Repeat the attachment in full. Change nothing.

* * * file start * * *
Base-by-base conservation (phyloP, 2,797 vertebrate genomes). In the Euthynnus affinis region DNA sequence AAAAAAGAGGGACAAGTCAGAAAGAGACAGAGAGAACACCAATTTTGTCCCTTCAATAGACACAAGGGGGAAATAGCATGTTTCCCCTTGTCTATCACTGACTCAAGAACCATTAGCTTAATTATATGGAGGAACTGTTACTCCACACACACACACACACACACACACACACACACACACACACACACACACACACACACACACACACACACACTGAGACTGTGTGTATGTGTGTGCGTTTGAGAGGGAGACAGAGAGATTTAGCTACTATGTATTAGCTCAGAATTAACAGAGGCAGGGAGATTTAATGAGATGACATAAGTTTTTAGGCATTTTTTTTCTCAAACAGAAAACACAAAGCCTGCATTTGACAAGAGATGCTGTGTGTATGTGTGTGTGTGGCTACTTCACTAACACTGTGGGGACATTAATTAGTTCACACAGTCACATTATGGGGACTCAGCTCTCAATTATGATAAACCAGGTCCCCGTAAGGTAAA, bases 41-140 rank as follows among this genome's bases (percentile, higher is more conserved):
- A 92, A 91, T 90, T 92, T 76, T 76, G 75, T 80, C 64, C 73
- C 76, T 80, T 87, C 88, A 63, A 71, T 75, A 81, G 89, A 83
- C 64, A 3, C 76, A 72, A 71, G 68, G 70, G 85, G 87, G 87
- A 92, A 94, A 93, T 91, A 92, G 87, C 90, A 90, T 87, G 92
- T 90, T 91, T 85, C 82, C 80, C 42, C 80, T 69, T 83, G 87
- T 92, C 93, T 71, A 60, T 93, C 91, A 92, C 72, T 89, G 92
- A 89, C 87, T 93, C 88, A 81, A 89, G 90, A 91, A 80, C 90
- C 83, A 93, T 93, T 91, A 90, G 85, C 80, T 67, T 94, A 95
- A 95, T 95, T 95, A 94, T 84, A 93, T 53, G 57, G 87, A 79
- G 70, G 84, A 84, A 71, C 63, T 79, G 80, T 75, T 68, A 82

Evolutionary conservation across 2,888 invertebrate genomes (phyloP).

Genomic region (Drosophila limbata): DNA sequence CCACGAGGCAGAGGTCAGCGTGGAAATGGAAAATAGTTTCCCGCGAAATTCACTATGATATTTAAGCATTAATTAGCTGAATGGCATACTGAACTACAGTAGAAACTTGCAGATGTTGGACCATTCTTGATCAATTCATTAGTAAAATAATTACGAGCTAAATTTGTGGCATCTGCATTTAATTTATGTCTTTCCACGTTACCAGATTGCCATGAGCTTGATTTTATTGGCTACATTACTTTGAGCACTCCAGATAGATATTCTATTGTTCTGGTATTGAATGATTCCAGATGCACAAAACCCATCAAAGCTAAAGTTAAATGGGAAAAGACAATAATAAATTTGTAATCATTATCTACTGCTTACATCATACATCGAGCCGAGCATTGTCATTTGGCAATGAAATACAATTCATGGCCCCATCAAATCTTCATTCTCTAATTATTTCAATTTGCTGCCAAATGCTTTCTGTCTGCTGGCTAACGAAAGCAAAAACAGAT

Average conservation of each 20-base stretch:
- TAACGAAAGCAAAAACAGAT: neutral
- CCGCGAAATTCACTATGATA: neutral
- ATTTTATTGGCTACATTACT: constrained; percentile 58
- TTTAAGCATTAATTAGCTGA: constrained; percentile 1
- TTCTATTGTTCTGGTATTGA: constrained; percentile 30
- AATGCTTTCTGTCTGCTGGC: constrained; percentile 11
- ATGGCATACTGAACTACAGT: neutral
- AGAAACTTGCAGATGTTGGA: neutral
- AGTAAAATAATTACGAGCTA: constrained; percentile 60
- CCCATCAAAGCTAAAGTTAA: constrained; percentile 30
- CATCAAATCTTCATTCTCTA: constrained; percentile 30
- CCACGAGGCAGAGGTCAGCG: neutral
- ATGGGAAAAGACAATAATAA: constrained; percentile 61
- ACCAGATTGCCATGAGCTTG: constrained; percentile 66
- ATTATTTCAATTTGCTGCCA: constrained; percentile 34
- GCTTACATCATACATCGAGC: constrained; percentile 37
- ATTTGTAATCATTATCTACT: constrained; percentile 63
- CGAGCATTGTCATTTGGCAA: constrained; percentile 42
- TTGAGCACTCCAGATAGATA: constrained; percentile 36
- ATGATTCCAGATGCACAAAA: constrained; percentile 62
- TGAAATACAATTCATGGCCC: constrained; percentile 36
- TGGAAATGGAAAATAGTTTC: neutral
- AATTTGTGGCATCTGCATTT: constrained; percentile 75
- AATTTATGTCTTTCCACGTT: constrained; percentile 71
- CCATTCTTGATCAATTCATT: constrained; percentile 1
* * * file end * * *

Base-by-base conservation (phyloP, 2,797 vertebrate genomes). In the Euthynnus affinis region DNA sequence AAAAAAGAGGGACAAGTCAGAAAGAGACAGAGAGAACACCAATTTTGTCCCTTCAATAGACACAAGGGGGAAATAGCATGTTTCCCCTTGTCTATCACTGACTCAAGAACCATTAGCTTAATTATATGGAGGAACTGTTACTCCACACACACACACACACACACACACACACACACACACACACACACACACACACACACACACACACACACACTGAGACTGTGTGTATGTGTGTGCGTTTGAGAGGGAGACAGAGAGATTTAGCTACTATGTATTAGCTCAGAATTAACAGAGGCAGGGAGATTTAATGAGATGACATAAGTTTTTAGGCATTTTTTTTCTCAAACAGAAAACACAAAGCCTGCATTTGACAAGAGATGCTGTGTGTATGTGTGTGTGTGGCTACTTCACTAACACTGTGGGGACATTAATTAGTTCACACAGTCACATTATGGGGACTCAGCTCTCAATTATGATAAACCAGGTCCCCGTAAGGTAAA, bases 41-140 rank as follows among this genome's bases (percentile, higher is more conserved):
- A 92, A 91, T 90, T 92, T 76, T 76, G 75, T 80, C 64, C 73
- C 76, T 80, T 87, C 88, A 63, A 71, T 75, A 81, G 89, A 83
- C 64, A 3, C 76, A 72, A 71, G 68, G 70, G 85, G 87, G 87
- A 92, A 94, A 93, T 91, A 92, G 87, C 90, A 90, T 87, G 92
- T 90, T 91, T 85, C 82, C 80, C 42, C 80, T 69, T 83, G 87
- T 92, C 93, T 71, A 60, T 93, C 91, A 92, C 72, T 89, G 92
- A 89, C 87, T 93, C 88, A 81, A 89, G 90, A 91, A 80, C 90
- C 83, A 93, T 93, T 91, A 90, G 85, C 80, T 67, T 94, A 95
- A 95, T 95, T 95, A 94, T 84, A 93, T 53, G 57, G 87, A 79
- G 70, G 84, A 84, A 71, C 63, T 79, G 80, T 75, T 68, A 82

Evolutionary conservation across 2,888 invertebrate genomes (phyloP).

Genomic region (Drosophila limbata): DNA sequence CCACGAGGCAGAGGTCAGCGTGGAAATGGAAAATAGTTTCCCGCGAAATTCACTATGATATTTAAGCATTAATTAGCTGAATGGCATACTGAACTACAGTAGAAACTTGCAGATGTTGGACCATTCTTGATCAATTCATTAGTAAAATAATTACGAGCTAAATTTGTGGCATCTGCATTTAATTTATGTCTTTCCACGTTACCAGATTGCCATGAGCTTGATTTTATTGGCTACATTACTTTGAGCACTCCAGATAGATATTCTATTGTTCTGGTATTGAATGATTCCAGATGCACAAAACCCATCAAAGCTAAAGTTAAATGGGAAAAGACAATAATAAATTTGTAATCATTATCTACTGCTTACATCATACATCGAGCCGAGCATTGTCATTTGGCAATGAAATACAATTCATGGCCCCATCAAATCTTCATTCTCTAATTATTTCAATTTGCTGCCAAATGCTTTCTGTCTGCTGGCTAACGAAAGCAAAAACAGAT

Average conservation of each 20-base stretch:
- TAACGAAAGCAAAAACAGAT: neutral
- CCGCGAAATTCACTATGATA: neutral
- ATTTTATTGGCTACATTACT: constrained; percentile 58
- TTTAAGCATTAATTAGCTGA: constrained; percentile 1
- TTCTATTGTTCTGGTATTGA: constrained; percentile 30
- AATGCTTTCTGTCTGCTGGC: constrained; percentile 11
- ATGGCATACTGAACTACAGT: neutral
- AGAAACTTGCAGATGTTGGA: neutral
- AGTAAAATAATTACGAGCTA: constrained; percentile 60
- CCCATCAAAGCTAAAGTTAA: constrained; percentile 30
- CATCAAATCTTCATTCTCTA: constrained; percentile 30
- CCACGAGGCAGAGGTCAGCG: neutral
- ATGGGAAAAGACAATAATAA: constrained; percentile 61
- ACCAGATTGCCATGAGCTTG: constrained; percentile 66
- ATTATTTCAATTTGCTGCCA: constrained; percentile 34
- GCTTACATCATACATCGAGC: constrained; percentile 37
- ATTTGTAATCATTATCTACT: constrained; percentile 63
- CGAGCATTGTCATTTGGCAA: constrained; percentile 42
- TTGAGCACTCCAGATAGATA: constrained; percentile 36
- ATGATTCCAGATGCACAAAA: constrained; percentile 62
- TGAAATACAATTCATGGCCC: constrained; percentile 36
- TGGAAATGGAAAATAGTTTC: neutral
- AATTTGTGGCATCTGCATTT: constrained; percentile 75
- AATTTATGTCTTTCCACGTT: constrained; percentile 71
- CCATTCTTGATCAATTCATT: constrained; percentile 1